The Linn County Pheasants Forever board has been working with Linn County Conservation on a project for the Buffalo Creek (North East of Cedar Rapids near (Coggon)). The habitat management plan that Linn County has for this project includes five focus areas, check out below details of this initiative!
Prairie / Nesting Cover – The crop ground on the eastern half of the property approximately 40 acres) was converted to native prairie grasses and forbs. Both a tall grass mixture and a more diverse pollinator mix were planted. These plantings will provide nesting / brooding cover, and winter cover for game birds and small mammals. It will also provide habitat for many non-game species of wildlife and insects. Firebreaks will also be planted with a mixture of brome, alfalfa, and clover. These firebreaks will also provide nesting cover and travel corridors for wildlife. A total of 57 acres of native mixed prairie have been planted along with a 2.5 acre plot of sold switch grass to provide winter cover.
Wildlife Food Plot – Food plots have become increasingly important in our part of the state due to heavy snowfalls and ice storms in recent years. Under normal circumstances, nearby crop fields would supply necessary food for wildlife; however deep snow, ice and travel distance may prevent access to these areas. Food plots will provide accessible food next to suitable cover in extreme winter conditions. A 5acre food plot has been established with a rotation of small grains, such as milo, sunflower, and winter wheat.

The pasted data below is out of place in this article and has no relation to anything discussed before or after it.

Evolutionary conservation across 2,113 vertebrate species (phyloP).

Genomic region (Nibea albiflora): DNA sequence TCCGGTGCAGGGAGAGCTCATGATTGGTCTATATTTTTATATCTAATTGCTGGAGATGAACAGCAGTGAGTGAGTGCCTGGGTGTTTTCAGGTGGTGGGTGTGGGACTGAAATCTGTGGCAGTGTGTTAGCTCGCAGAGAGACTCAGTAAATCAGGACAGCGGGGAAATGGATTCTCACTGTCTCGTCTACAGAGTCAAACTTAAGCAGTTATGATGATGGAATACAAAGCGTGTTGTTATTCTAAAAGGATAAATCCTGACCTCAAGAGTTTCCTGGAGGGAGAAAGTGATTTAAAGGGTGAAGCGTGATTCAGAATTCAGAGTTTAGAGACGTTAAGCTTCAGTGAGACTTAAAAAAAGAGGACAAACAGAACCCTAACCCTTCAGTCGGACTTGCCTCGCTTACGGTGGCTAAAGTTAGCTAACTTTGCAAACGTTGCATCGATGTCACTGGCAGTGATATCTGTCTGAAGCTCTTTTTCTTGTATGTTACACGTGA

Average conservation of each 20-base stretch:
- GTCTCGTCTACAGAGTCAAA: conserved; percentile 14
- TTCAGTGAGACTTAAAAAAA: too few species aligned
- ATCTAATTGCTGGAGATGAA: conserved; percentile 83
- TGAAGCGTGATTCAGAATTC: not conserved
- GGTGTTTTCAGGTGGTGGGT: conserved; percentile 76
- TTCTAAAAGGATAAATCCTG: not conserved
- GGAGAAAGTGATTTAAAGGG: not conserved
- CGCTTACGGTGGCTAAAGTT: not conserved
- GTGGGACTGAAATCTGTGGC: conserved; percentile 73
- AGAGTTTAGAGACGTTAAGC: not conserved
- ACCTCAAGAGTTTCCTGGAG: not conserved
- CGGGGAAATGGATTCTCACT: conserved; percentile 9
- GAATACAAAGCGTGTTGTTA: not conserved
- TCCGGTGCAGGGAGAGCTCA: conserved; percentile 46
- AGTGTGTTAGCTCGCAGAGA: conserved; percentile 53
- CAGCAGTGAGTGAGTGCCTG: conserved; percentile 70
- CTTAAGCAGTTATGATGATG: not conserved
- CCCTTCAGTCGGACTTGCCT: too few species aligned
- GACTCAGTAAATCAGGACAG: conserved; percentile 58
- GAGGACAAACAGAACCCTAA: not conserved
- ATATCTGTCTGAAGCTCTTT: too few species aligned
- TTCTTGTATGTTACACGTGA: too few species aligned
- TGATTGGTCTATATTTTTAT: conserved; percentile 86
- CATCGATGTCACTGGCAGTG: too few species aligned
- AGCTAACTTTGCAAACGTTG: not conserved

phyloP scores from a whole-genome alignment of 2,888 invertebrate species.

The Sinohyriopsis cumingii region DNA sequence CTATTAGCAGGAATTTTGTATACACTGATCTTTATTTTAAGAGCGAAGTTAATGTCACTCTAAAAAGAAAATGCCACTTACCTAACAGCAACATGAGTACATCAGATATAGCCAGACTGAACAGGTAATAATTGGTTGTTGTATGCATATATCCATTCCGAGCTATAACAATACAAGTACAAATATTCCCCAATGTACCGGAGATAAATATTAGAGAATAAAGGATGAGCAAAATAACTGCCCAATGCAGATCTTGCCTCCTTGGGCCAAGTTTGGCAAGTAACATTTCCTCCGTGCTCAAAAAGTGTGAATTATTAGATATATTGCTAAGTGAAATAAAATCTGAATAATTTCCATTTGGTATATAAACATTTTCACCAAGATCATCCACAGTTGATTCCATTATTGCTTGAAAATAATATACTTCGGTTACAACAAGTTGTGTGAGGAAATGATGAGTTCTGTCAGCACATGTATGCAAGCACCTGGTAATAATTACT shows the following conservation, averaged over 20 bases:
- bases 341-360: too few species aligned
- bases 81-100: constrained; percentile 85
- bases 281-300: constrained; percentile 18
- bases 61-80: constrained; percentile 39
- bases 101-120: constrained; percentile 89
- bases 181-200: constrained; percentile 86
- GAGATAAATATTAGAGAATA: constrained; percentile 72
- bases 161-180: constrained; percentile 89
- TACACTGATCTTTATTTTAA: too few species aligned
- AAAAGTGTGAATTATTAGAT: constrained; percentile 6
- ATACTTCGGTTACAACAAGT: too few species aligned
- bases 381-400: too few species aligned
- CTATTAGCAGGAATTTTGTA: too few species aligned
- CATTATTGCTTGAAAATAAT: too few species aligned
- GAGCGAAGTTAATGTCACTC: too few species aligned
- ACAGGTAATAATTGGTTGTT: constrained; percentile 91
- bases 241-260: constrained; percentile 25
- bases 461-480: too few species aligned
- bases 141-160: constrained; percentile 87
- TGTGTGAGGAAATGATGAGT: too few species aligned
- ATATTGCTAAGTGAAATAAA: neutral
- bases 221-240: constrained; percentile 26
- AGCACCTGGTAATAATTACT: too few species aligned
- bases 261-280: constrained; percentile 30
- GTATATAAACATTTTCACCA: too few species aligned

Wetlands - The site has approximately 20 acres of low flood plain area which borders the Buffalo Creek and has a smaller tributary stream bisecting it. There is approximately 1 acre of emergent wetland on the site. A 5acre wetland is designed and will be constructed in 2019. Wetlands play an important role in water quality improvement as well as wildlife habitat. This 20 acre flood plane site would be allowed to grow native vegetation and further provide an excellent buffer for removing sediment and nutrients from the watershed.
Tree / Shrub Planting – In addition to the prairie planting trees and shrubs were planted in key areas to provide winter cover, food, and additional nesting. The plantings will also provide screening from neighboring property. The plantings consist of 10 -20 conifers and fruit bearing shrubs (viburnum, hazelnut, wild plum ) to provide both food and shelter.
Woodlands - The area also contains a small remnant population of widely scattered Oak and Hickory. The Oak and Hickory are in a 10 acre area that has been permanent pasture and is bordered by an abandoned railroad right of way. Grazing was eliminated and periodic burning will be conducted to stimulate any remnant prairie population; additional Oak trees were be planted widely scattered to recreate an Oak savanna, approximately 20.Read More (Attachment)